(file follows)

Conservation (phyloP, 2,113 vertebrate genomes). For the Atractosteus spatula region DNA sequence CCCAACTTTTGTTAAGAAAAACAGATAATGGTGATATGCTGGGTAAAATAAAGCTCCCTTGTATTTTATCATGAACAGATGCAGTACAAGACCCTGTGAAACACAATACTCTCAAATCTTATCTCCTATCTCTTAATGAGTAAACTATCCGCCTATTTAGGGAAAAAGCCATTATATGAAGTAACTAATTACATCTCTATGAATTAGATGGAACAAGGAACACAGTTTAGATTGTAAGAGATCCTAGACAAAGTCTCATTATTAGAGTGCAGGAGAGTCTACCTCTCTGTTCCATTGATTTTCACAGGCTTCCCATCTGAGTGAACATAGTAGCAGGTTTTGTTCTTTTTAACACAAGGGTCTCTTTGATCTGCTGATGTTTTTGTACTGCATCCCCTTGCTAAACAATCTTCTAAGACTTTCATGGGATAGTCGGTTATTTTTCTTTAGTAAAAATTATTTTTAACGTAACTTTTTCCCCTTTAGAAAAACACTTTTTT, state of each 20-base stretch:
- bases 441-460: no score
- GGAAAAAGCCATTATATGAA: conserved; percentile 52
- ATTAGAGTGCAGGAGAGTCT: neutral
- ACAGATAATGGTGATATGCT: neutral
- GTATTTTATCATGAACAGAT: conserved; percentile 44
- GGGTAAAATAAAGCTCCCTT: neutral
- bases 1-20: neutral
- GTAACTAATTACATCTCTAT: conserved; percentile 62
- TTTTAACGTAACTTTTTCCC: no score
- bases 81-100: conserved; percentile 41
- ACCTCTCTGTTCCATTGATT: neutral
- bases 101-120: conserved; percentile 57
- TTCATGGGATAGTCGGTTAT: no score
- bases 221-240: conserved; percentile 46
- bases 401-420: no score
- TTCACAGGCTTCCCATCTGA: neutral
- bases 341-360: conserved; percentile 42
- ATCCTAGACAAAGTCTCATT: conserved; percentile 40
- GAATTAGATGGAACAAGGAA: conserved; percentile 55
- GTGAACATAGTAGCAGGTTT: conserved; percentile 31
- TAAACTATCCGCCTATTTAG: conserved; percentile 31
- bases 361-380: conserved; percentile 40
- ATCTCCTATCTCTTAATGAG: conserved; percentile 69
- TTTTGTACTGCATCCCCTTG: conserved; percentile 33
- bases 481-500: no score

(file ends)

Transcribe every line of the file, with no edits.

Conservation (phyloP, 2,113 vertebrate genomes). For the Atractosteus spatula region DNA sequence CCCAACTTTTGTTAAGAAAAACAGATAATGGTGATATGCTGGGTAAAATAAAGCTCCCTTGTATTTTATCATGAACAGATGCAGTACAAGACCCTGTGAAACACAATACTCTCAAATCTTATCTCCTATCTCTTAATGAGTAAACTATCCGCCTATTTAGGGAAAAAGCCATTATATGAAGTAACTAATTACATCTCTATGAATTAGATGGAACAAGGAACACAGTTTAGATTGTAAGAGATCCTAGACAAAGTCTCATTATTAGAGTGCAGGAGAGTCTACCTCTCTGTTCCATTGATTTTCACAGGCTTCCCATCTGAGTGAACATAGTAGCAGGTTTTGTTCTTTTTAACACAAGGGTCTCTTTGATCTGCTGATGTTTTTGTACTGCATCCCCTTGCTAAACAATCTTCTAAGACTTTCATGGGATAGTCGGTTATTTTTCTTTAGTAAAAATTATTTTTAACGTAACTTTTTCCCCTTTAGAAAAACACTTTTTT, state of each 20-base stretch:
- bases 441-460: no score
- GGAAAAAGCCATTATATGAA: conserved; percentile 52
- ATTAGAGTGCAGGAGAGTCT: neutral
- ACAGATAATGGTGATATGCT: neutral
- GTATTTTATCATGAACAGAT: conserved; percentile 44
- GGGTAAAATAAAGCTCCCTT: neutral
- bases 1-20: neutral
- GTAACTAATTACATCTCTAT: conserved; percentile 62
- TTTTAACGTAACTTTTTCCC: no score
- bases 81-100: conserved; percentile 41
- ACCTCTCTGTTCCATTGATT: neutral
- bases 101-120: conserved; percentile 57
- TTCATGGGATAGTCGGTTAT: no score
- bases 221-240: conserved; percentile 46
- bases 401-420: no score
- TTCACAGGCTTCCCATCTGA: neutral
- bases 341-360: conserved; percentile 42
- ATCCTAGACAAAGTCTCATT: conserved; percentile 40
- GAATTAGATGGAACAAGGAA: conserved; percentile 55
- GTGAACATAGTAGCAGGTTT: conserved; percentile 31
- TAAACTATCCGCCTATTTAG: conserved; percentile 31
- bases 361-380: conserved; percentile 40
- ATCTCCTATCTCTTAATGAG: conserved; percentile 69
- TTTTGTACTGCATCCCCTTG: conserved; percentile 33
- bases 481-500: no score